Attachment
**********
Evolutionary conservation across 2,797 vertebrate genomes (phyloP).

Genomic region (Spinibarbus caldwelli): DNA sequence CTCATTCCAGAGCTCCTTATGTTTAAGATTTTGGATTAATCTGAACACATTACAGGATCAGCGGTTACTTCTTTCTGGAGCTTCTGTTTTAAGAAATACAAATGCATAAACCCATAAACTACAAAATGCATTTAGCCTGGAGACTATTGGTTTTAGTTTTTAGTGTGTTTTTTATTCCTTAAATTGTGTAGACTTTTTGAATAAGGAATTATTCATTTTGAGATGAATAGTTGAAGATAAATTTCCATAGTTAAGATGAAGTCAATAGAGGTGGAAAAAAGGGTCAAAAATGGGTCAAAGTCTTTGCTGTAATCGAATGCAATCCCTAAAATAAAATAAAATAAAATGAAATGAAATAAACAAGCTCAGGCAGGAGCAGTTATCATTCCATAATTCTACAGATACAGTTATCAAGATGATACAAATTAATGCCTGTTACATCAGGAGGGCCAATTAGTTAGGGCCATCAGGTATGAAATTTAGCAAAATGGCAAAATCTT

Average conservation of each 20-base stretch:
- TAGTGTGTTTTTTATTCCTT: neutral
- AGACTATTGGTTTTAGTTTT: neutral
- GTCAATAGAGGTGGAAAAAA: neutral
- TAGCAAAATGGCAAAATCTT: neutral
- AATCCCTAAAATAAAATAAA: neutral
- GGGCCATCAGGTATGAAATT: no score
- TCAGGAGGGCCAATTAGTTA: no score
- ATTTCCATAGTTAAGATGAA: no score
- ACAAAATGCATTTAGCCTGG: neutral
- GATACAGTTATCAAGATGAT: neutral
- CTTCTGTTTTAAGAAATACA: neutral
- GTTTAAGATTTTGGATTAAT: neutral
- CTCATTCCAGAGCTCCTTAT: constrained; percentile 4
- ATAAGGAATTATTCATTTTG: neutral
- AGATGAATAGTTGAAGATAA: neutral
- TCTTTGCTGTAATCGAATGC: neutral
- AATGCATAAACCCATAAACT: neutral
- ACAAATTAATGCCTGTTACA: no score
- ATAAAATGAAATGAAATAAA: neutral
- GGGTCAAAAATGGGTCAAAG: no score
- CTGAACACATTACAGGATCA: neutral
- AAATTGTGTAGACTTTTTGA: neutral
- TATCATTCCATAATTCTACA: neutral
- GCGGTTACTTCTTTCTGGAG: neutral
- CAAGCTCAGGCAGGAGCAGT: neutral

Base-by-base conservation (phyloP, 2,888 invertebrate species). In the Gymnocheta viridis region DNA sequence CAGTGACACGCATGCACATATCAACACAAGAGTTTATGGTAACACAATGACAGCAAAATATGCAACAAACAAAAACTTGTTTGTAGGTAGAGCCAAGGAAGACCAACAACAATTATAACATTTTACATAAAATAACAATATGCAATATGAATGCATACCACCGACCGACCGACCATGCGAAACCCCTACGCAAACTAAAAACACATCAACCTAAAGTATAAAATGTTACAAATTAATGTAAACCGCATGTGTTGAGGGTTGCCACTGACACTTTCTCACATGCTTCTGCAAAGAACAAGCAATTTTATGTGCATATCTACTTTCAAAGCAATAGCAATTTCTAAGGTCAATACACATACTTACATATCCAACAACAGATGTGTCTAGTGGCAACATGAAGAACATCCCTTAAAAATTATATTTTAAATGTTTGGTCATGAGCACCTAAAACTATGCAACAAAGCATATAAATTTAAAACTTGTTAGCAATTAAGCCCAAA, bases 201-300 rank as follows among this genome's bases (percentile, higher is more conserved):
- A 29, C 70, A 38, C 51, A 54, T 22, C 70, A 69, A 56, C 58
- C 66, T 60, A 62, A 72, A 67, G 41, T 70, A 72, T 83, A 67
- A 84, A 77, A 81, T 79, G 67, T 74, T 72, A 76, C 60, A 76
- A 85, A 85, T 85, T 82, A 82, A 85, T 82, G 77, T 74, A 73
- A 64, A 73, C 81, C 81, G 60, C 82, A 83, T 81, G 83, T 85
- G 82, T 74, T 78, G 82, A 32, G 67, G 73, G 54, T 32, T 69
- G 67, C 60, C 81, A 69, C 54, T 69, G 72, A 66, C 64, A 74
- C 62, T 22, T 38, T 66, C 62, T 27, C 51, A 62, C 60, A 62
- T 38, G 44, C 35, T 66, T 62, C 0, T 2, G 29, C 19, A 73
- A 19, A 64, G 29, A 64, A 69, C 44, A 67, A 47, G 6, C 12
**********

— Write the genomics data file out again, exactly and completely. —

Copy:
Evolutionary conservation across 2,797 vertebrate genomes (phyloP).

Genomic region (Spinibarbus caldwelli): DNA sequence CTCATTCCAGAGCTCCTTATGTTTAAGATTTTGGATTAATCTGAACACATTACAGGATCAGCGGTTACTTCTTTCTGGAGCTTCTGTTTTAAGAAATACAAATGCATAAACCCATAAACTACAAAATGCATTTAGCCTGGAGACTATTGGTTTTAGTTTTTAGTGTGTTTTTTATTCCTTAAATTGTGTAGACTTTTTGAATAAGGAATTATTCATTTTGAGATGAATAGTTGAAGATAAATTTCCATAGTTAAGATGAAGTCAATAGAGGTGGAAAAAAGGGTCAAAAATGGGTCAAAGTCTTTGCTGTAATCGAATGCAATCCCTAAAATAAAATAAAATAAAATGAAATGAAATAAACAAGCTCAGGCAGGAGCAGTTATCATTCCATAATTCTACAGATACAGTTATCAAGATGATACAAATTAATGCCTGTTACATCAGGAGGGCCAATTAGTTAGGGCCATCAGGTATGAAATTTAGCAAAATGGCAAAATCTT

Average conservation of each 20-base stretch:
- TAGTGTGTTTTTTATTCCTT: neutral
- AGACTATTGGTTTTAGTTTT: neutral
- GTCAATAGAGGTGGAAAAAA: neutral
- TAGCAAAATGGCAAAATCTT: neutral
- AATCCCTAAAATAAAATAAA: neutral
- GGGCCATCAGGTATGAAATT: no score
- TCAGGAGGGCCAATTAGTTA: no score
- ATTTCCATAGTTAAGATGAA: no score
- ACAAAATGCATTTAGCCTGG: neutral
- GATACAGTTATCAAGATGAT: neutral
- CTTCTGTTTTAAGAAATACA: neutral
- GTTTAAGATTTTGGATTAAT: neutral
- CTCATTCCAGAGCTCCTTAT: constrained; percentile 4
- ATAAGGAATTATTCATTTTG: neutral
- AGATGAATAGTTGAAGATAA: neutral
- TCTTTGCTGTAATCGAATGC: neutral
- AATGCATAAACCCATAAACT: neutral
- ACAAATTAATGCCTGTTACA: no score
- ATAAAATGAAATGAAATAAA: neutral
- GGGTCAAAAATGGGTCAAAG: no score
- CTGAACACATTACAGGATCA: neutral
- AAATTGTGTAGACTTTTTGA: neutral
- TATCATTCCATAATTCTACA: neutral
- GCGGTTACTTCTTTCTGGAG: neutral
- CAAGCTCAGGCAGGAGCAGT: neutral

Base-by-base conservation (phyloP, 2,888 invertebrate species). In the Gymnocheta viridis region DNA sequence CAGTGACACGCATGCACATATCAACACAAGAGTTTATGGTAACACAATGACAGCAAAATATGCAACAAACAAAAACTTGTTTGTAGGTAGAGCCAAGGAAGACCAACAACAATTATAACATTTTACATAAAATAACAATATGCAATATGAATGCATACCACCGACCGACCGACCATGCGAAACCCCTACGCAAACTAAAAACACATCAACCTAAAGTATAAAATGTTACAAATTAATGTAAACCGCATGTGTTGAGGGTTGCCACTGACACTTTCTCACATGCTTCTGCAAAGAACAAGCAATTTTATGTGCATATCTACTTTCAAAGCAATAGCAATTTCTAAGGTCAATACACATACTTACATATCCAACAACAGATGTGTCTAGTGGCAACATGAAGAACATCCCTTAAAAATTATATTTTAAATGTTTGGTCATGAGCACCTAAAACTATGCAACAAAGCATATAAATTTAAAACTTGTTAGCAATTAAGCCCAAA, bases 201-300 rank as follows among this genome's bases (percentile, higher is more conserved):
- A 29, C 70, A 38, C 51, A 54, T 22, C 70, A 69, A 56, C 58
- C 66, T 60, A 62, A 72, A 67, G 41, T 70, A 72, T 83, A 67
- A 84, A 77, A 81, T 79, G 67, T 74, T 72, A 76, C 60, A 76
- A 85, A 85, T 85, T 82, A 82, A 85, T 82, G 77, T 74, A 73
- A 64, A 73, C 81, C 81, G 60, C 82, A 83, T 81, G 83, T 85
- G 82, T 74, T 78, G 82, A 32, G 67, G 73, G 54, T 32, T 69
- G 67, C 60, C 81, A 69, C 54, T 69, G 72, A 66, C 64, A 74
- C 62, T 22, T 38, T 66, C 62, T 27, C 51, A 62, C 60, A 62
- T 38, G 44, C 35, T 66, T 62, C 0, T 2, G 29, C 19, A 73
- A 19, A 64, G 29, A 64, A 69, C 44, A 67, A 47, G 6, C 12